My husband died with out a will; would i keep the house? how do i put it in my name? does it need to go in to probate?

Asked almost 5 years ago - Birmingham, AL

my husband died; suddenly, we were married 7 years; my 2nd, his first, he had no children/ is the house legally mine? how do i proceed to put in my name? would i need to put it in probate? i have no plans on selling.

Attorney answers (2)

  1. Richard Eugene Ehrlich

    Contributor Level 12

    Answered . If the deed to the house was in his name only, you need to contact a local attorney and transfer the property pursuant to the probate laws in your state. When a person has no will, a state has a set of procedures to determine who is entitled to the deceased's property. As the surviving spouse of someone with no children it is very likely that you are entitled to a minimum of a life estate in the property and possibly the entire estate. Good luck!

    Please be advised that the foregoing discussion is a generalized and hypothetical answer based upon incomplete facts and is not intended to serve as legal advice to you, nor should you regard it as an attorney-client communication or as creating an attorney-client relationship. If you desire legal advice concerning the situation you have described you should contact an attorney who has substantive experience in the fields pertaining to your question.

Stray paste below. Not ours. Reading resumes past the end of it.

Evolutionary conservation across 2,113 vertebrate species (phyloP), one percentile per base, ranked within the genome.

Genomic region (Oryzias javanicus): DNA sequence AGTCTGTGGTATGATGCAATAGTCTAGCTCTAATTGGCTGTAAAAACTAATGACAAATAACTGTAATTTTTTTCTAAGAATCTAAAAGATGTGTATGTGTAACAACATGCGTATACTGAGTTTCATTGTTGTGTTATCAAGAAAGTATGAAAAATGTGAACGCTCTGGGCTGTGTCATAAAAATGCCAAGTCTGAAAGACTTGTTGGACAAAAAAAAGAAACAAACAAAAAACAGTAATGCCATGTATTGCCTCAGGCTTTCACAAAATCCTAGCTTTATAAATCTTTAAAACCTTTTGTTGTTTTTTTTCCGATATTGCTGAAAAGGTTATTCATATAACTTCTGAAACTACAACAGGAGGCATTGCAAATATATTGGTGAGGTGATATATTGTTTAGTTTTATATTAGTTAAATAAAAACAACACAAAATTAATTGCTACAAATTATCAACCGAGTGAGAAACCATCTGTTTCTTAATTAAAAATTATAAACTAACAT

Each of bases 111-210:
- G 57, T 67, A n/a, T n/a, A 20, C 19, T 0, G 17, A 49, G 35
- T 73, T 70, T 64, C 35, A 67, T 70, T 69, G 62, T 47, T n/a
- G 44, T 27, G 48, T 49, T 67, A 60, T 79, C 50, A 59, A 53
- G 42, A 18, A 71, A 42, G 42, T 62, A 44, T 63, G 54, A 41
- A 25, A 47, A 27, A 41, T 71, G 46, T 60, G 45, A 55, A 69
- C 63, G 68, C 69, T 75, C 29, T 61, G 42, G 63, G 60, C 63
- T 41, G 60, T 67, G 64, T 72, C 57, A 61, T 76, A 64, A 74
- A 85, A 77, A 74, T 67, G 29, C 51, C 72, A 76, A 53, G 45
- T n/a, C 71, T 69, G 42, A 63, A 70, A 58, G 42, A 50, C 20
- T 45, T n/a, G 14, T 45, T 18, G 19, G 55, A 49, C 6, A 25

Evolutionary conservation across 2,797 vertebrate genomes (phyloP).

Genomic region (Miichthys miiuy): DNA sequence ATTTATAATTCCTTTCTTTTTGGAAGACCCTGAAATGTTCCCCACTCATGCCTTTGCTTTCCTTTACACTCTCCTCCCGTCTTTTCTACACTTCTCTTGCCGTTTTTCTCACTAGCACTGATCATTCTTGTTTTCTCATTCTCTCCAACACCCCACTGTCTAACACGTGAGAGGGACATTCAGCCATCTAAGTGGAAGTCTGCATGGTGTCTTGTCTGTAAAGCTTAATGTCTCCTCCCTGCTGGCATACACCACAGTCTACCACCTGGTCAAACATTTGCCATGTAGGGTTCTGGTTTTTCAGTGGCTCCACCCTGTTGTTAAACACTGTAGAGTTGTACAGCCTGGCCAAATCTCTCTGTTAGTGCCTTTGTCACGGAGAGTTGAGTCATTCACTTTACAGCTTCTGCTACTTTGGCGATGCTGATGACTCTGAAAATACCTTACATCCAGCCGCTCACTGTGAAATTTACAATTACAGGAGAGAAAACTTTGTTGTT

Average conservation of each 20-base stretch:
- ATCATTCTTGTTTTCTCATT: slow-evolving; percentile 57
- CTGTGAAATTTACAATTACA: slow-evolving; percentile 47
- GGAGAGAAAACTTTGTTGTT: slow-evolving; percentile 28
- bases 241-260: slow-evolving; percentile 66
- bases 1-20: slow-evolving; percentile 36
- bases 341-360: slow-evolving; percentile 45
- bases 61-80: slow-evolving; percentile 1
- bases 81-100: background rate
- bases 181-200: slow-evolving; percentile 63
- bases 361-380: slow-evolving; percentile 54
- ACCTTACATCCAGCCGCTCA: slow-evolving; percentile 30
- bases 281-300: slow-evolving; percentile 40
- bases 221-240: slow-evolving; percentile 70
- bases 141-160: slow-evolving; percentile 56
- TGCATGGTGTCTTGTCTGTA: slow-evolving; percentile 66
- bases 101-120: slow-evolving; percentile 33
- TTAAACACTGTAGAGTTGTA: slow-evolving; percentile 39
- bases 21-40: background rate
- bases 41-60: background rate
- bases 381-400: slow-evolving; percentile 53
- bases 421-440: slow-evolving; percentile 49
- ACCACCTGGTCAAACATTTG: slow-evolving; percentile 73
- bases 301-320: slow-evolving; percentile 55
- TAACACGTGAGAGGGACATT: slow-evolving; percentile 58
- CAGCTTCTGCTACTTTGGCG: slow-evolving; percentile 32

2. Keenan M. Post

    Contributor Level 14

    Answered . I agree with the first answer. You need to seek the advice of local counsel in order to protect your legal rights and ownership interests. Best of luck.

    Mr. Post is licensed to practice law in KS and MO. The response herein is not legal advice and does not create an attorney/ client relationship. The response is in the form of legal education and is intended to provide general information about the matter within the question. Oftentimes the question does not include significant and important facts and timelines that if known could significantly change the reply unsuitable. Mr. Post strongly advises the questioner to confer with an attorney in their state in order to ensure proper advice is received.

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